The characters of the story are not unusual, but they are in no sense simple. They all see themselves and one another in highly individualized ways colored by faulty memories and reluctance to face certain realities.
Pearl Tull, as the central figure, has the most facets, partly because her long life has enabled her character to develop most fully, and the years have given her a measure of wisdom. She has a considerable amount of insight, calling herself “an old maid at heart,” but the blindness that afflicts her in the end and her proud refusal to acknowledge it are both metaphors of her personality. Competent and strong-willed, she is also hot-tempered and compulsive. She cares deeply for her children but is unable to express her love except in what she does for them. She is highly critical, “an angry sort of mother,” and fears weakness in herself more than anything else.
Cody, the firstborn, suffers most from his father’s abandonment, his mother’s cruel outbursts, and what he regards as her preference for Ezra. Obsessively jealous, he is a mischievous and contrary child, constantly playing malicious tricks on Ezra in a one-sided rivalry that culminates in his marriage to the only woman Ezra ever loved. Successful in his profession, he is nevertheless restless and unsatisfied, and he fails to build the kind of relationship with his son, Luke, that he so badly missed having with his own father.
Ezra is a dreamy,...
(The entire section is 448 words.)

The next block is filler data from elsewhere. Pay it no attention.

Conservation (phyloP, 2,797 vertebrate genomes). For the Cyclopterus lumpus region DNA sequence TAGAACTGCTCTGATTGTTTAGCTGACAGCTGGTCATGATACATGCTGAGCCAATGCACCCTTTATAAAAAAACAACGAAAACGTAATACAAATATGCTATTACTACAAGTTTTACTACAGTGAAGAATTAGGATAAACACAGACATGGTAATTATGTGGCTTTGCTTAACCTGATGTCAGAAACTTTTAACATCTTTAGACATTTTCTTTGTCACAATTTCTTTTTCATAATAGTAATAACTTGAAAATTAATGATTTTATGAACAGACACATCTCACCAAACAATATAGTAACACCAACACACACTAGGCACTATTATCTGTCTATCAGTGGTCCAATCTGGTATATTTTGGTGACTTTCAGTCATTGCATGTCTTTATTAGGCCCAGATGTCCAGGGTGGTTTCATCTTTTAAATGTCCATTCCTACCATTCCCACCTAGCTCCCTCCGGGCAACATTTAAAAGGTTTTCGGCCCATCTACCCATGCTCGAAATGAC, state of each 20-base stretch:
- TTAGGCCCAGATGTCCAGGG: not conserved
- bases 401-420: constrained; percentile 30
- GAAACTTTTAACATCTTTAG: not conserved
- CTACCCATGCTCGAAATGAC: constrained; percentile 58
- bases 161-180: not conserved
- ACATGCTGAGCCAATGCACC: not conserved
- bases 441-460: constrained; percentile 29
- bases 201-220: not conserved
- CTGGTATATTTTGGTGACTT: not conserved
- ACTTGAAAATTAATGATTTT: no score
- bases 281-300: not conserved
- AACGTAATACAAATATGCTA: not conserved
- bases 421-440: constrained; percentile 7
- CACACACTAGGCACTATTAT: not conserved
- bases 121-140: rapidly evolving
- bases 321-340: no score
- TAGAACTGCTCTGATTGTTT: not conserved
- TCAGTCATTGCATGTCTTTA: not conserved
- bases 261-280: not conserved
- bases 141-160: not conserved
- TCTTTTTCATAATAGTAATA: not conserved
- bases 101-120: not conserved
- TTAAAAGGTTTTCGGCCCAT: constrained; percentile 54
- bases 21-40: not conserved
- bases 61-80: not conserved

Pearl Cody Tull
Pearl Cody Tull, who is eighty-six years old, small, fair-haired, gray-eyed, and indomitable. Her insight into herself and her relationships with her long-absent husband and her three children sharpens and becomes focused as her eyesight fades to blindness. Never able to nurture close relationships, Pearl instead allowed her grim determination and high expectations to drive her husband away; as a single mother, her occasional murderous rages almost obscured her powerful love of and concern for her children. Despite an abiding sense of grievance, Pearl always longs to have the children’s confidence and trust, but, especially as adults, they remain at arm’s length. Their feelings for her range from near hatred through tolerance to baffled love. Pearl’s only oblique acknowledgment of her approaching death is her recognition of her own shortcomings. Perception comes as she lies dying, listening for clues from her own youthful diaries read aloud by Ezra, her mind drifting through the events of her life.
Beck Tull, a salesman, Pearl’s husband and the father of their three children. The young Beck, black-haired, boldly blue-eyed, and flashily handsome, rescues Pearl from spinsterhood in a whirlwind courtship and marriage. In 1944, disappointed in his career and overwhelmed by the burden of Pearl’s unspoken but fierce disappointment in him, he abandons the family, afterward maintaining a link with Pearl through the increasingly rare notes and checks he sends. Because Pearl never openly acknowledges his desertion, Beck hovers on the edge of the family’s consciousness for thirty-five years until he appears (at Ezra’s invitation) at Pearl’s funeral. Now elderly, and still dapper if slightly sleazy, Beck is ready for reconciliation and recognition as the Tull patriarch, but his commitment lasts only through the day of the funeral, to the end of the one Tull family dinner ever to lurch to completion at the Homesick Restaurant.
Cody Tull, Pearl’s eldest child, who is...
(The entire section is 854 words.)